An array of newspapers from September 12, 2001 line the wall behind the mangled relic. (Photo by the author.)

The Newseum, one of newest museums in Washington, is dedicated to the news gathering business. A view of the exterior, and another of the interior (the atrium) are seen in the diptych below.

The diptych shows the exterior and interior of the Newseum where the relic is on permanent display. (Photos, courtesy of B. W. Jones.)

I’ve spent most of my professional life teaching theoretical physics, and I’ve written about the very rare geniuses, Leonardo and Newton. Ultimately, even in that rarified level of intelligence, genius has its limits, but stupidity has none.

If you have read this far, take a few additional minutes to watch an extraordinary video, narrated by Tom Hanks: The Great Boat Lift of 9/11

Bulent Atalay, a scientist, artist and author, has been described by NPR, PBS and the Washington Post as a “Modern Renaissance Man.” He is the author of two successful books on the intersection of art, science and mathematics, with Leonardo, the pre-eminent Renaissance man, serving as the foil. His best selling book, "Math and the Mona Lisa," (Smithsonian Books, 2004) has appeared in 13 languages. Professor Atalay's academic background is in theoretical physics. He travels around the world lecturing at academic institutions and on cruise ships on the "A-subjects," art, archaeology, astrophysics, atomic physics and Ataturk, confessing that he knows much less about the "B-subjects," business, banking, biology and botany... He is the President of the Ataturk Society of America (ASA), dedicated to promoting Ataturk's ideals of science and reason over dogma and superstition, of a secular state with full equality of genders. For more details click on Bulent Atalay
  • Christine Drew

    I was in a very small town in England with my sister-in-law doing some research on family history. Entering a store, two British sales clerks started discussing whether or not to tell us about “their two towers.” When they decided to tell us the news, of course we couldn’t really get oriented to the story. Around the corner was a Sony store and we went there to watch the scenes, over and over again, on the British televisions. When I went to find my husband, he thought I had seen a preview of a movie-likely starring Arnold Schwartzeneger. When we all really understood the gravity of the situation, some English storekeepers insisted we all have some tea while we recovered from the shock. Later we went to visit a family cemetary where some children insisted they find the vicar to pray with us and to take us into the chapel and up into the parapets of the church. The British were warm, wonderful, and loving as we waited to see if we would return home to our own families, as we were certainly fearful of what would be next on this eventful day.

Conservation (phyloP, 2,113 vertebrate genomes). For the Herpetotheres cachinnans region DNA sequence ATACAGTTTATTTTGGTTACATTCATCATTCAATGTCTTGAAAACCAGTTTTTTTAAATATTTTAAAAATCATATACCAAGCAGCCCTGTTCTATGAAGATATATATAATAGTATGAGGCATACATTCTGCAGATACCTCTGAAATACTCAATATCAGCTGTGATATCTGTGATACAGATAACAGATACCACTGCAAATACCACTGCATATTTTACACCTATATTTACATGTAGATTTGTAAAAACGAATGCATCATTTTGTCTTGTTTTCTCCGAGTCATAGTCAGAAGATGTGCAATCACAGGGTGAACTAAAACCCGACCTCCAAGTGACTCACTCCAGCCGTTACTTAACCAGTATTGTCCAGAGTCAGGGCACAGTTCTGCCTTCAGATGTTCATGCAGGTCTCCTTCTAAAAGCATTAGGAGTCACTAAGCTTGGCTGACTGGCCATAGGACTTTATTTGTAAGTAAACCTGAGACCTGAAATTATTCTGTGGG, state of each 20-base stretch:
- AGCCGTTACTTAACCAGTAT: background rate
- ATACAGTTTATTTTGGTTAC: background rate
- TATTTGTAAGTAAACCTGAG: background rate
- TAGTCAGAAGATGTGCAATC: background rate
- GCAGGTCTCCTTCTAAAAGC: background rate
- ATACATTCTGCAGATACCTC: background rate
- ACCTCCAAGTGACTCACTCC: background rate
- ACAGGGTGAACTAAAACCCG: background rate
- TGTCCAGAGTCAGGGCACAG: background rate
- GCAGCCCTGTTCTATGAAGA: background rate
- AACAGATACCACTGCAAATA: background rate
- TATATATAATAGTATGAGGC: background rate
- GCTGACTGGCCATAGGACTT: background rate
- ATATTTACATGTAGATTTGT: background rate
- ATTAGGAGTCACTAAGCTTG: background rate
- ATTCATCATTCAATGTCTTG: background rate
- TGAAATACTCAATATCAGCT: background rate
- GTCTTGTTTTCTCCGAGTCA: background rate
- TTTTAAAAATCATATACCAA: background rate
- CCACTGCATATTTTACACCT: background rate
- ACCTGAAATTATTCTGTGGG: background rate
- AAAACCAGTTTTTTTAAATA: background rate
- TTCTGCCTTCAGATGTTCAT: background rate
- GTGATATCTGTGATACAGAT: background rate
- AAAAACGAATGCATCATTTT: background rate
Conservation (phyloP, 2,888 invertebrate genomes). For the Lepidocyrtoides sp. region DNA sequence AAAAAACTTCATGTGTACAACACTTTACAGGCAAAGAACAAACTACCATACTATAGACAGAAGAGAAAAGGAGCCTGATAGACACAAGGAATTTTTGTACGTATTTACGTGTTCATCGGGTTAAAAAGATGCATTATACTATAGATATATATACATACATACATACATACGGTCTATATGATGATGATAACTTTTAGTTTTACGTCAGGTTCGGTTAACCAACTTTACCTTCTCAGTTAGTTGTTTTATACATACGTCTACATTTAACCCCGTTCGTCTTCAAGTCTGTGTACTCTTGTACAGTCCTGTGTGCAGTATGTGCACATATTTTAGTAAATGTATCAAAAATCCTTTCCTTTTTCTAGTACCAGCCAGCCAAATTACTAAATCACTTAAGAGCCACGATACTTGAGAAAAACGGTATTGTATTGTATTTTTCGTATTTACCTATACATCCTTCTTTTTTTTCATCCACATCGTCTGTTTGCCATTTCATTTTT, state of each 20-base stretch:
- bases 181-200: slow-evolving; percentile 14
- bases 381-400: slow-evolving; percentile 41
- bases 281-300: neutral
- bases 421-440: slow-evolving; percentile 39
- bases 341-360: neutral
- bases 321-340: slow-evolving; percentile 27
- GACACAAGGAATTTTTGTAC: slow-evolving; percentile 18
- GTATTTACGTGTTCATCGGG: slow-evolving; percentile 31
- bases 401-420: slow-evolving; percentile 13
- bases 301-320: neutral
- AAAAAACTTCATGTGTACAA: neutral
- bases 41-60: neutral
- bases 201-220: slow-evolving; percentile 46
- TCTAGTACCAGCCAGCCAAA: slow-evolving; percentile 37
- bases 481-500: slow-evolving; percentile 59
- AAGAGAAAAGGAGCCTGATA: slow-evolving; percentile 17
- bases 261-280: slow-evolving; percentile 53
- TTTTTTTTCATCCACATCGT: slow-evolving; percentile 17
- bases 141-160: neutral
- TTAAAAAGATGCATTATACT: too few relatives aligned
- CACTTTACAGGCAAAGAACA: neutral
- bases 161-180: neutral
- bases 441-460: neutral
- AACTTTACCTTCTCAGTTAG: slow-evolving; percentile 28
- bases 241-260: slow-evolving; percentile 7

• Manfred Hoefert

     On September 11, 2001 I was sitting in my garden in Meyrin (Geneva) enjoying my retirement in the mild afternoon autumn sun when the telephone rang. My son could hardly speak: Papa, switch on your TV. A plane has crashed into the World Trade Center. I saw one of the WTC-towers emitting smoke but the correspondent of German television talking from New York couldn’t make out what was going on. Suddenly a plane appeared on and disappeared from the screen. It had smashed into the second tower. This happened shortly after 3 p.m. As the German voice on my TV started to panic I switched to CNN. As time went by I learned that four US heavily fueled long flight carriers had been hijacked by terrorist commandos early in the morning and used as firebombs. I sat up the whole night listening and watching,  horrified. What I experienced was beyond my imagination. I couldn’t and wouldn’t believe what I saw. Like in the case of Pearl Harbor America had again been maliciously attacked.

     Only a few days later I realized that I had been witness of one of those dates that changed the world.

  • Alice Calaprice